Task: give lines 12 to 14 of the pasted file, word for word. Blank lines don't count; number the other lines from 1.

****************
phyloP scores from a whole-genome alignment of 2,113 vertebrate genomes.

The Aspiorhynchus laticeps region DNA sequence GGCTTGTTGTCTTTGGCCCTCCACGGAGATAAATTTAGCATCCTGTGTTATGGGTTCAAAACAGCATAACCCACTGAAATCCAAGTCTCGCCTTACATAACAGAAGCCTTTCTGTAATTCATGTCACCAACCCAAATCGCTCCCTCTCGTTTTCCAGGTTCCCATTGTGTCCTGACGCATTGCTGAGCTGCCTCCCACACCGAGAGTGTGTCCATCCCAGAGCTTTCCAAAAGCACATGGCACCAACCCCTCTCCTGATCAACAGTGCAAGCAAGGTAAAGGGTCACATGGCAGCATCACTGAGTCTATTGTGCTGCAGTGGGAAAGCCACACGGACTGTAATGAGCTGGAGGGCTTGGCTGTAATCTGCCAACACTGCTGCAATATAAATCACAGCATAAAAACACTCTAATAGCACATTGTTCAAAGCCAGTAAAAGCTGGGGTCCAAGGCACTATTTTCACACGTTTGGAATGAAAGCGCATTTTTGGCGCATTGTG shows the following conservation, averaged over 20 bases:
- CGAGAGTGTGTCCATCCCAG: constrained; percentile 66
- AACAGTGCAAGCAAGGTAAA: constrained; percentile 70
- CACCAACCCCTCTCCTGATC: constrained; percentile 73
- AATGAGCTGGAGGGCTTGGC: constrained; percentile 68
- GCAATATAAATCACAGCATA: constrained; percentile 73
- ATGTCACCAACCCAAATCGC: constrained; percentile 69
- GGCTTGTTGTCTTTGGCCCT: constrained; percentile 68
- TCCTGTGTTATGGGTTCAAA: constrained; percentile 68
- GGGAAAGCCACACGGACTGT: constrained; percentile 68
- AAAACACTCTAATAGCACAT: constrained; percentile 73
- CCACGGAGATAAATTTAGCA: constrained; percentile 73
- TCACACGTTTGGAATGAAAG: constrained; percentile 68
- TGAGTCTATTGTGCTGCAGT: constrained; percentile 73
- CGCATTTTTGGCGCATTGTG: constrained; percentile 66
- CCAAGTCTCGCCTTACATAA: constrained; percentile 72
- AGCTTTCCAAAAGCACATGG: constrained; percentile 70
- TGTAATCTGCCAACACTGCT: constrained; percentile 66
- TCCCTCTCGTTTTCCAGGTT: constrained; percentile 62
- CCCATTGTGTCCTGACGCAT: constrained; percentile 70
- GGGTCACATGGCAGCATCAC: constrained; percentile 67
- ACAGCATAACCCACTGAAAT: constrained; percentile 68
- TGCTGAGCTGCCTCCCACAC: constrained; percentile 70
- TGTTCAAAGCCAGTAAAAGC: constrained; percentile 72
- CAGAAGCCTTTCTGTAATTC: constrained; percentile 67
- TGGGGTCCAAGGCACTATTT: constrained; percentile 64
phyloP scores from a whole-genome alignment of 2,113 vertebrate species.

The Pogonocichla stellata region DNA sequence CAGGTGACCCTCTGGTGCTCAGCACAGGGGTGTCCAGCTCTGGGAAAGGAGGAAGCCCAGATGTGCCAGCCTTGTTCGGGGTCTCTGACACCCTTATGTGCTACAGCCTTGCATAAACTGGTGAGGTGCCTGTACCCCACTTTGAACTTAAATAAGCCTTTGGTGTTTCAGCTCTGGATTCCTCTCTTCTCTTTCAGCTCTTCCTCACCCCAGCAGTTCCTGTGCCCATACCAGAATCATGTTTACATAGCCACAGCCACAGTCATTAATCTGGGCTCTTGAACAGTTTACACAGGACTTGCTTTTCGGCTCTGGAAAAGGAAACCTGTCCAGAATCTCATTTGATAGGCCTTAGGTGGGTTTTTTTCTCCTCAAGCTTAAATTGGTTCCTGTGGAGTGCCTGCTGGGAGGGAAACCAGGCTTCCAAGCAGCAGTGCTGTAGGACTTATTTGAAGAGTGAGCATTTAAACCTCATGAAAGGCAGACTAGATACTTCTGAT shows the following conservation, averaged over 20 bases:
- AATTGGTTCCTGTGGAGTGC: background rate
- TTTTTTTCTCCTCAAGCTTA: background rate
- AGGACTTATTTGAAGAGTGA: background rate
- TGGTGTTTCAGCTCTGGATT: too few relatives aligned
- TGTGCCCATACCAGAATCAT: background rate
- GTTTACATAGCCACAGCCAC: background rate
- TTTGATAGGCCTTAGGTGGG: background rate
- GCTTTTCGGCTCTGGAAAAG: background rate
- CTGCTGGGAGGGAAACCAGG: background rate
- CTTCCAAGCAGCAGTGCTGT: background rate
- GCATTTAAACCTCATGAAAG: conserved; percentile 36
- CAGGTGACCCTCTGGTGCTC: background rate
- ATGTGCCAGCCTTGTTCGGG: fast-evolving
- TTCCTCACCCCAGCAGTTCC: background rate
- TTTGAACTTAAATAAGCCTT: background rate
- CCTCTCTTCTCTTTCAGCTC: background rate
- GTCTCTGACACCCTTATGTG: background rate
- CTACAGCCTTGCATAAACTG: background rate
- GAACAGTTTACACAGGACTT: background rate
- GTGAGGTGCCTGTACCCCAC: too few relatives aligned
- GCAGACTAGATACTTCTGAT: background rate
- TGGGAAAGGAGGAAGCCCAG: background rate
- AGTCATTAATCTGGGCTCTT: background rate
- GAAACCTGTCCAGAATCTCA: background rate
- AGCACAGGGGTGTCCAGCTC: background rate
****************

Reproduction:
- AAAACACTCTAATAGCACAT: constrained; percentile 73
- CCACGGAGATAAATTTAGCA: constrained; percentile 73
- TCACACGTTTGGAATGAAAG: constrained; percentile 68